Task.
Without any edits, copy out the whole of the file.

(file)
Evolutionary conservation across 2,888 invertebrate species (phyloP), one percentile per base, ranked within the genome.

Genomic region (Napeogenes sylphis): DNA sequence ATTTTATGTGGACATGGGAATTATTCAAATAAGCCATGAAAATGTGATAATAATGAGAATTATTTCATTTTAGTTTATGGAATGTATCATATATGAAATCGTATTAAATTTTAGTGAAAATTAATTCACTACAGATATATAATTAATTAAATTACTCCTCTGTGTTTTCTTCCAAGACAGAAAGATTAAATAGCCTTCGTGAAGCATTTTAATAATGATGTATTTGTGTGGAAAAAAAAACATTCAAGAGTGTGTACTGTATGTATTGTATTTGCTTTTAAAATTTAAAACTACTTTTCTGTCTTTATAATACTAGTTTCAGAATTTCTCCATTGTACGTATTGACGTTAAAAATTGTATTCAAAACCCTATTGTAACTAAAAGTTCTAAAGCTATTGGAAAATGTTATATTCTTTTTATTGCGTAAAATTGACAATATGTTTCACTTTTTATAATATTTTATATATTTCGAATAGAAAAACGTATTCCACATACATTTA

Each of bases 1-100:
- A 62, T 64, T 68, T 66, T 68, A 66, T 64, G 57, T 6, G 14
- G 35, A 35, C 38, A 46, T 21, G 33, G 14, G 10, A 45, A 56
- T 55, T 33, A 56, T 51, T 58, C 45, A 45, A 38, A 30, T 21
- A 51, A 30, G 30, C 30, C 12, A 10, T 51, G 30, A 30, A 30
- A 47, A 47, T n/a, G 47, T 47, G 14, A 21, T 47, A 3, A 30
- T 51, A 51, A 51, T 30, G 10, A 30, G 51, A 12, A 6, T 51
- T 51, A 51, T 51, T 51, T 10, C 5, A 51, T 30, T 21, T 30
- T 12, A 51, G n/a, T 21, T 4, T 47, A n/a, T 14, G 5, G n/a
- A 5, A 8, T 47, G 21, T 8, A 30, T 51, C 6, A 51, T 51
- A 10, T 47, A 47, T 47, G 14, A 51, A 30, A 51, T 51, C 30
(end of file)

Evolutionary conservation across 2,888 invertebrate species (phyloP), one percentile per base, ranked within the genome.

Genomic region (Napeogenes sylphis): DNA sequence ATTTTATGTGGACATGGGAATTATTCAAATAAGCCATGAAAATGTGATAATAATGAGAATTATTTCATTTTAGTTTATGGAATGTATCATATATGAAATCGTATTAAATTTTAGTGAAAATTAATTCACTACAGATATATAATTAATTAAATTACTCCTCTGTGTTTTCTTCCAAGACAGAAAGATTAAATAGCCTTCGTGAAGCATTTTAATAATGATGTATTTGTGTGGAAAAAAAAACATTCAAGAGTGTGTACTGTATGTATTGTATTTGCTTTTAAAATTTAAAACTACTTTTCTGTCTTTATAATACTAGTTTCAGAATTTCTCCATTGTACGTATTGACGTTAAAAATTGTATTCAAAACCCTATTGTAACTAAAAGTTCTAAAGCTATTGGAAAATGTTATATTCTTTTTATTGCGTAAAATTGACAATATGTTTCACTTTTTATAATATTTTATATATTTCGAATAGAAAAACGTATTCCACATACATTTA

Each of bases 1-100:
- A 62, T 64, T 68, T 66, T 68, A 66, T 64, G 57, T 6, G 14
- G 35, A 35, C 38, A 46, T 21, G 33, G 14, G 10, A 45, A 56
- T 55, T 33, A 56, T 51, T 58, C 45, A 45, A 38, A 30, T 21
- A 51, A 30, G 30, C 30, C 12, A 10, T 51, G 30, A 30, A 30
- A 47, A 47, T n/a, G 47, T 47, G 14, A 21, T 47, A 3, A 30
- T 51, A 51, A 51, T 30, G 10, A 30, G 51, A 12, A 6, T 51
- T 51, A 51, T 51, T 51, T 10, C 5, A 51, T 30, T 21, T 30
- T 12, A 51, G n/a, T 21, T 4, T 47, A n/a, T 14, G 5, G n/a
- A 5, A 8, T 47, G 21, T 8, A 30, T 51, C 6, A 51, T 51
- A 10, T 47, A 47, T 47, G 14, A 51, A 30, A 51, T 51, C 30